The journey of remdesivir: from Ebola to COVID-19

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Abstract

Countries around the world are currently fighting the coronavirus disease 2019 (COVID-19) pandemic, which is caused by severe acute respiratory syndrome coronavirus 2 (SARSCoV- 2). SARS-CoV-2 is a betacoronavirus, belonging to the same genus as severe acute respiratory syndrome (SARS)-CoV and Middle East respiratory syndrome (MERS)-CoV. Currently, there are no proven antiviral therapies for COVID-19. Numerous clinical trials have been initiated to identify an effective treatment. One leading candidate is remdesivir (GS-5734), a broad-spectrum antiviral that was initially developed for the treatment of Ebola virus (EBOV). Although remdesivir performed well in preclinical studies, it did not meet efficacy endpoints in a randomized trial conducted during an Ebola outbreak. Remdesivir holds promise for treating COVID-19 based on in vitro activity against SARS-CoV-2, uncontrolled clinical reports, and limited data from randomized trials. Overall, current data are insufficient to judge the efficacy of remdesivir for COVID-19, and the results of additional randomized studies are eagerly anticipated. In this narrative review, we provide an overview of Ebola and coronavirus outbreaks. We then summarize preclinical and clinical studies of remdesivir for Ebola and COVID-19.

Keywords: COVID-19, pandemic, remdesivir, SARS-CoV-2.

Citation: Pardo J, Shukla AM, Chamarthi G, Gupte A. The journey of remdesivir: from Ebola to COVID-19. Drugs in Context 2020; 9: 2020-4-14. DOI: 10.7573/dic.2020-4-14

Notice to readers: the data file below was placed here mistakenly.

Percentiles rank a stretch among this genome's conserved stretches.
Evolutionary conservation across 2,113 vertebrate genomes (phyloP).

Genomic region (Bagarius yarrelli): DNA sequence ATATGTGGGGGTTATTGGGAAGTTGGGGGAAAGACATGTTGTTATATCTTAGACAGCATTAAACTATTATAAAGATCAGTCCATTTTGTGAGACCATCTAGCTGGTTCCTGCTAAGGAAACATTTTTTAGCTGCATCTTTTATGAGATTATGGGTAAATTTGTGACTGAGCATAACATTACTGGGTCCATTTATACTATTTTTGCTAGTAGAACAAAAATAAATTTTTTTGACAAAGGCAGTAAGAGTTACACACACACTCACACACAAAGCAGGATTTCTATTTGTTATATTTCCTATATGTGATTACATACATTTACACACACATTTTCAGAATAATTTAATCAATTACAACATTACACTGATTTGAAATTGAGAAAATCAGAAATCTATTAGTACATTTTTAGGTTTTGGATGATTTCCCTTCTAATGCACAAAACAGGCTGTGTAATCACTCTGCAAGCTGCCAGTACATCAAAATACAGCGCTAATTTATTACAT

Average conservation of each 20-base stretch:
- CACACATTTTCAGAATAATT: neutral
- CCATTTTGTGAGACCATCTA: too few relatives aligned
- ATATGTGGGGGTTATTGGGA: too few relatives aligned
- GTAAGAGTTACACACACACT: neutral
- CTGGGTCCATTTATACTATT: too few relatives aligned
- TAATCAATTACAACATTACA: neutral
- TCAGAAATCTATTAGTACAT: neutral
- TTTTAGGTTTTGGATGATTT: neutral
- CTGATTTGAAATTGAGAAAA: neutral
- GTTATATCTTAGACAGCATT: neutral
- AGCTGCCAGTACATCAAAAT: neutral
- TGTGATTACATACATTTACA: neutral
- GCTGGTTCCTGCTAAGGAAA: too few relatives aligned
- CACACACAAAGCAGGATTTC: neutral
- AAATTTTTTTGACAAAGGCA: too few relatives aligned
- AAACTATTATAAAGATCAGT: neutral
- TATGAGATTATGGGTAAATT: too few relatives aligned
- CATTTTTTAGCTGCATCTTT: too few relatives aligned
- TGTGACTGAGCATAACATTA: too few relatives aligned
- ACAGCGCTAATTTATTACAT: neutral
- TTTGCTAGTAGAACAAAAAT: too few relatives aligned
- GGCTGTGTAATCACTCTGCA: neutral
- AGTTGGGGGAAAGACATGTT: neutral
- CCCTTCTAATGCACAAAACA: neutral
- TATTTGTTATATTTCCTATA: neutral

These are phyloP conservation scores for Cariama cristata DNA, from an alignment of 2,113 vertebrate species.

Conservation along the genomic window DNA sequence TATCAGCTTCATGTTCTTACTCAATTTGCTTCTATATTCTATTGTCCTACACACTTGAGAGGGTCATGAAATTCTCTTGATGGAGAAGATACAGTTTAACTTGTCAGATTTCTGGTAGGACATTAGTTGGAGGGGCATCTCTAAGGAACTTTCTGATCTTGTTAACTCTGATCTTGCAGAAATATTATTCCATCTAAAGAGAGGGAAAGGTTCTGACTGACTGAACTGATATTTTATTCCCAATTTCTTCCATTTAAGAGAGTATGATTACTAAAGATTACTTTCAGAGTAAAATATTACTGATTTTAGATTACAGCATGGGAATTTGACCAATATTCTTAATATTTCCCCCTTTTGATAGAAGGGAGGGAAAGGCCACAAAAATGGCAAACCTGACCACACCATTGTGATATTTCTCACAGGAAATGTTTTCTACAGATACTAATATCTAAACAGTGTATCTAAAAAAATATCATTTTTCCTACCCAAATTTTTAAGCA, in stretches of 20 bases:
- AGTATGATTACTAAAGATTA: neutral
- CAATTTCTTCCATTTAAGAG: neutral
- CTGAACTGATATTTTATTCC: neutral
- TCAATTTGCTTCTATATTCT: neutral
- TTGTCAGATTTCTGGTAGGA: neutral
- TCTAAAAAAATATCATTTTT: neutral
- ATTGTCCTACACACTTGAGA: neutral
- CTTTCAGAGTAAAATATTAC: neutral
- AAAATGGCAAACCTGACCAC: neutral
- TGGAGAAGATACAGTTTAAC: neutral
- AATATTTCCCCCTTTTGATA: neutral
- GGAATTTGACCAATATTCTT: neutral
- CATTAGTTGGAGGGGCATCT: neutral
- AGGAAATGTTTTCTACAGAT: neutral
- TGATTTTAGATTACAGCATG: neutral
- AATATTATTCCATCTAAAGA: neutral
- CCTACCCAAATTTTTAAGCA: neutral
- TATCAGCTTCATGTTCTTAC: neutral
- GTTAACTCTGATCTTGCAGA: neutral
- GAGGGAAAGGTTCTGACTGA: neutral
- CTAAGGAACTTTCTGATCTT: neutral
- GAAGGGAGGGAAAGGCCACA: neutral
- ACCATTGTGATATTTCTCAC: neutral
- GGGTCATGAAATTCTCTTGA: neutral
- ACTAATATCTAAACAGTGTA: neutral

Contributions: All authors contributed equally to the preparation of this review. Joe Pardo and Asmita Gupte were involved in the organization, review and critique of the manuscript. Ashutosh Shukla was involved in the conception, execution, review and critique of the manuscript. Gajapathiraju Chamarthi was involved in the review and critique of the manuscript. All named authors meet the International Committee of Medical Journal Editors (ICMJE) criteria for authorship for this article, take responsibility for the integrity of the work as a whole, and have given their approval for this version to be published.

Disclosure and potential conflicts of interest: The authors declare that they have no conflicts of interest. The International Committee of Medical Journal Editors (ICMJE) Potential Conflicts of Interests form for the authors is available for download at: https://www.drugsincontext.com/wp-content/uploads/2020/05/dic.2020-4-14-COI.pdf

Acknowledgements: The views expressed in this article are those of the authors and do not necessarily reflect the position or policy of the Department of Veterans Affairs or the United States government.

Funding declaration: Ashutosh M Shukla reports ongoing grant support from the Department of Veterans Affairs, Clinical Science Research and Development and Health Services Research and Developments.

Copyright: Copyright © 2020 Pardo J, Shukla AM, Chamarthi G, Gupte A. Published by Drugs in Context under Creative Commons License Deed CC BY NC ND 4.0 which allows anyone to copy, distribute, and transmit the article provided it is properly attributed in the manner specified below. No commercial use without permission.

Correct attribution: Copyright © 2020 Pardo J, Shukla AM, Chamarthi G, Gupte A. https://doi.org/10.7573/dic.2020-4-14. Published by Drugs in Context under Creative Commons License Deed CC BY NC ND 4.0.

Article URL: https://www.drugsincontext.com/the-journey-of-remdesivir:-from-ebola-to-covid-19

Correspondence: Ashutosh M Shukla, Associate Professor and Director of Advanced CKD and Home Dialysis Program, North Florida / South Georgia VHS, and University of Florida, Gainesville, FL 32610, USA. Ashutosh.shukla@medicine.ufl.edu

Provenance: submitted; externally peer reviewed.

Submitted: 23 April 2020; Peer review comments to author: 30 April 2020; Revised manuscript received: 1 May 2020; Accepted: 4 May 2020; Publication date: 22 May 2020.

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